Uber India plans to expand its recently launched business to customer (B2C) and customer to customer (C2C) logistics services in the country, while the country battles rising number of COVID-19 cases impacting regular business, said a top company executive.
The move comes at a time when the pandemic has already caused a downward slope in demand for urban mobility including cabs, rentals and shared vehicles. In light of the deteriorating demand, many rental firms, which previously had large fleets of two-wheelers, have also begun selling off their assets. Aggregators such as Uber and Rapido have been stepping up partnerships with retail chains and e-commerce firms, signalling a temporary shift to a B2C model.
In April, the San Francisco-based company launched three new India focused products to support fragmented logistics networks of both retail chains and e-commerce firms. The nationwide lockdown choked supply chains of major retail and FMCG companies.
With many logistics networks getting on their knees in the wake of the pandemic, startups including Swiggy, Uber, Dunzo, Drivezy saw an opportunity and began offering its own fleet of drivers and vehicles as last-mile logistics support to big offline retail firms and e-commerce firms.
Uber said that it completed more than 100,000 home deliveries in 11 cities under the last-mile delivery service, through partnerships with Big Basket, Spencers, Flipkart, Nature’s Basket, Delhivery, Tender Cuts, Medlife among others, which enabled the cab-hailing company to deliver essential supplies.
Furthermore, the cab hailing platform also offered emergency cabs services during the three-month lockdown from April to June even as it was operating on a minimal vehicle fleet with restrictions on public movement.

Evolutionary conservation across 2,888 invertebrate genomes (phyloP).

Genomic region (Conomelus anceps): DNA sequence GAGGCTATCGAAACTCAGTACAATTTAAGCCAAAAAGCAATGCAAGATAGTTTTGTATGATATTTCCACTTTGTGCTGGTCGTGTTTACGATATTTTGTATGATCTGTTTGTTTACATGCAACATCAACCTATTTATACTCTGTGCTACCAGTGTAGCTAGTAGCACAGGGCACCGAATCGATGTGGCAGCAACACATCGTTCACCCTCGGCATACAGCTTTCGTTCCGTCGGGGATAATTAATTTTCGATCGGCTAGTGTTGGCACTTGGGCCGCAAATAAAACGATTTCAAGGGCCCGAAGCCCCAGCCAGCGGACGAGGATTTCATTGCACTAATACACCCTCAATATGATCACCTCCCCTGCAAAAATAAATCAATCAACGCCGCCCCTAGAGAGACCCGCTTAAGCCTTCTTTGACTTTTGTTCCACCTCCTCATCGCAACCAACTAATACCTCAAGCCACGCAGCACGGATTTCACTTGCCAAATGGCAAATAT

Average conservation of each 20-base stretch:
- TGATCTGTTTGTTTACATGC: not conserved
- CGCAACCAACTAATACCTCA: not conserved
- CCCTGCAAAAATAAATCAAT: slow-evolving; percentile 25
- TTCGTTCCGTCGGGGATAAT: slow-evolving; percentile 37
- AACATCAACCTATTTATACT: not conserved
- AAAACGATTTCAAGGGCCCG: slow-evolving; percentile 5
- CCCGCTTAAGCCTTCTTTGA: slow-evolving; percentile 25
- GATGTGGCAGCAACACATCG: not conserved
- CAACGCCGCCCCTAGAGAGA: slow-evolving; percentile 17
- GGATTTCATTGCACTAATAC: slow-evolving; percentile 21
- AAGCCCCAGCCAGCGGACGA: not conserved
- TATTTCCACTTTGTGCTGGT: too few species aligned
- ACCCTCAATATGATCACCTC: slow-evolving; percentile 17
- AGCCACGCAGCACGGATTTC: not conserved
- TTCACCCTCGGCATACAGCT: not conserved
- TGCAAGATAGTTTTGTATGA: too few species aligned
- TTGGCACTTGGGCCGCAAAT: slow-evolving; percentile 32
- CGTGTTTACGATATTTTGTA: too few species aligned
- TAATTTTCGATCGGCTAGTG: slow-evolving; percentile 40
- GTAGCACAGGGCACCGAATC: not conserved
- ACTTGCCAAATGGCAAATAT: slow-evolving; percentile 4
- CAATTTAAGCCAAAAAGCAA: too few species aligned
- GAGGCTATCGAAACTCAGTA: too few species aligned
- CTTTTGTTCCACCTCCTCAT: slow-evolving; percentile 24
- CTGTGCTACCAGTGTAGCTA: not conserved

Prabhjeet Singh, President, Uber India and South Asia in an interview to a media outlet said that the company chose to “realign” business priorities and launch new services that would fit the needs of its users during a health emergency.
“Coming out of the lockdown we are assessing our rider’s needs in the new normal and will determine which services we may want to continue along with launching new ones. Currently, all our services including Uber Essential, last-mile delivery, and Uber Connect are functional,” Singh added.
In Apriil, Uber India launched its C2C service named Uber Connect similar to Dunzo and Swiggy’s ‘Genie’ that enabled customers to send and receive parcels from each other and also order items from nearby shops and outlets.
Singh said that some of the most ordered items from Uber Connect include medicines, books, clothes, office equipment like keyboards and food items. Top tier cities such as Chennai, Kolkata and Bengaluru emerged as the cities with the highest volume of orders respectively.
In addition to this, the company also kept a part of its cabs active and offered them under the Uber Essential service which offered emergency rides to locations such as hospitals and pharmacies. Uber Essential registered more than 45,000 trips in across Bengaluru, Bhopal, Bhubaneswar, Hyderabad, Indore, Mumbai, Nashik, Mohali, Ludhiana, Gurgaon, Patna, Kolkata, and Varanasi.
Uber’s decision to work directly with businesses and retail chains also comes shortly after the company sold its food delivery business to Zomato. The deal also included UberEats picking up a 10% stake in Zomato. Apart from India, Uber has exited at least eight food delivery markets in the past few quarters, according to its SEC filings from May 2020.